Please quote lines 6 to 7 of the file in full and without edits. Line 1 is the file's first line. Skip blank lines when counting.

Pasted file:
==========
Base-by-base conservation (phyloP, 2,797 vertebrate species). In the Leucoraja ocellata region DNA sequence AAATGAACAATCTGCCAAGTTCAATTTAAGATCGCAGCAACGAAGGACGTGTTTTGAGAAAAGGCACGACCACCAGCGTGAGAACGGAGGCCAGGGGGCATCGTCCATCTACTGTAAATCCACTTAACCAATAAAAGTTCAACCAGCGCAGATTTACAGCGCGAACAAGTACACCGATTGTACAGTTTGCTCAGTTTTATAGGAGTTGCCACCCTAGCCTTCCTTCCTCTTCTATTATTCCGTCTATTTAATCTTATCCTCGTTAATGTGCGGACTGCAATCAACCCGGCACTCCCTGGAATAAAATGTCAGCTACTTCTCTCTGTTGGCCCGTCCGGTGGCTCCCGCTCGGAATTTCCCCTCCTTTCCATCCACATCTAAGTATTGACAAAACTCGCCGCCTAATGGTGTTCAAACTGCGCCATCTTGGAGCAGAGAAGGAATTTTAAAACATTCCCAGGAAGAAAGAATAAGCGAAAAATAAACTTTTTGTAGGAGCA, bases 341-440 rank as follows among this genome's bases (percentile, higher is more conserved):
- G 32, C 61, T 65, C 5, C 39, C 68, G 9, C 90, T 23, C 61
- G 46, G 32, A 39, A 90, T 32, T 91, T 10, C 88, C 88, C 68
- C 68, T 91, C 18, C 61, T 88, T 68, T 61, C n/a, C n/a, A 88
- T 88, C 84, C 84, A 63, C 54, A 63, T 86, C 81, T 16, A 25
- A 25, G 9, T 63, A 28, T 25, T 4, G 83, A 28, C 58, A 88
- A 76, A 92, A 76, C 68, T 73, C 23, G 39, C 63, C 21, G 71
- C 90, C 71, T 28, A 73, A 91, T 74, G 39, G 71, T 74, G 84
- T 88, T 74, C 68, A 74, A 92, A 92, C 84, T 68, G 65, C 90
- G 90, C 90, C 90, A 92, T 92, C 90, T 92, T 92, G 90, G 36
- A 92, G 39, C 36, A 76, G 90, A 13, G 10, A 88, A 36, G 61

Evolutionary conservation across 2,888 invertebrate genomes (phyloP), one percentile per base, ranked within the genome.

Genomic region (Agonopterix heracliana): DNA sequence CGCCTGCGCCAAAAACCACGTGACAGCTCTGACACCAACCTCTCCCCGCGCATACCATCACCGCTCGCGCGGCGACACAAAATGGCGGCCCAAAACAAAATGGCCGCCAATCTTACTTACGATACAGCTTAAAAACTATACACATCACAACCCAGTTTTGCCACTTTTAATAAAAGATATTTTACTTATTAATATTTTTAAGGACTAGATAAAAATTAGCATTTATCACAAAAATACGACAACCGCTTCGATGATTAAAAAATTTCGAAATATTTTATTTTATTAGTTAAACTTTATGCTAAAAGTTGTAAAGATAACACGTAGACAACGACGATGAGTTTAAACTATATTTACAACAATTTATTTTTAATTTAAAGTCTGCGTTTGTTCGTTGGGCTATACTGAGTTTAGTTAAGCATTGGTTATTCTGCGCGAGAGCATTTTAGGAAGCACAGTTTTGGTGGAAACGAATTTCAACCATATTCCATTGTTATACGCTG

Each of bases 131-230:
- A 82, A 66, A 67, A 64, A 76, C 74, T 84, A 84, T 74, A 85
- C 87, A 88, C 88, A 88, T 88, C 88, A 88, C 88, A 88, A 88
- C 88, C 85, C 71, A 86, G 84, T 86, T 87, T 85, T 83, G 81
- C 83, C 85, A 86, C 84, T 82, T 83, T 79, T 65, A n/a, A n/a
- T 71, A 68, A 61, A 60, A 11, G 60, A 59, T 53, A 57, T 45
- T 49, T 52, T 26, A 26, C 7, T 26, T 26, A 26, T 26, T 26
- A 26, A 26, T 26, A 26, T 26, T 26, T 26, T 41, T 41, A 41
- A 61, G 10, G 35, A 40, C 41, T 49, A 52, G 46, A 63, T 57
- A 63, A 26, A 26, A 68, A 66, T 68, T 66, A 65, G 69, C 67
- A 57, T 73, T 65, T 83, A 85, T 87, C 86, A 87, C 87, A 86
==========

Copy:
- A 25, G 9, T 63, A 28, T 25, T 4, G 83, A 28, C 58, A 88
- A 76, A 92, A 76, C 68, T 73, C 23, G 39, C 63, C 21, G 71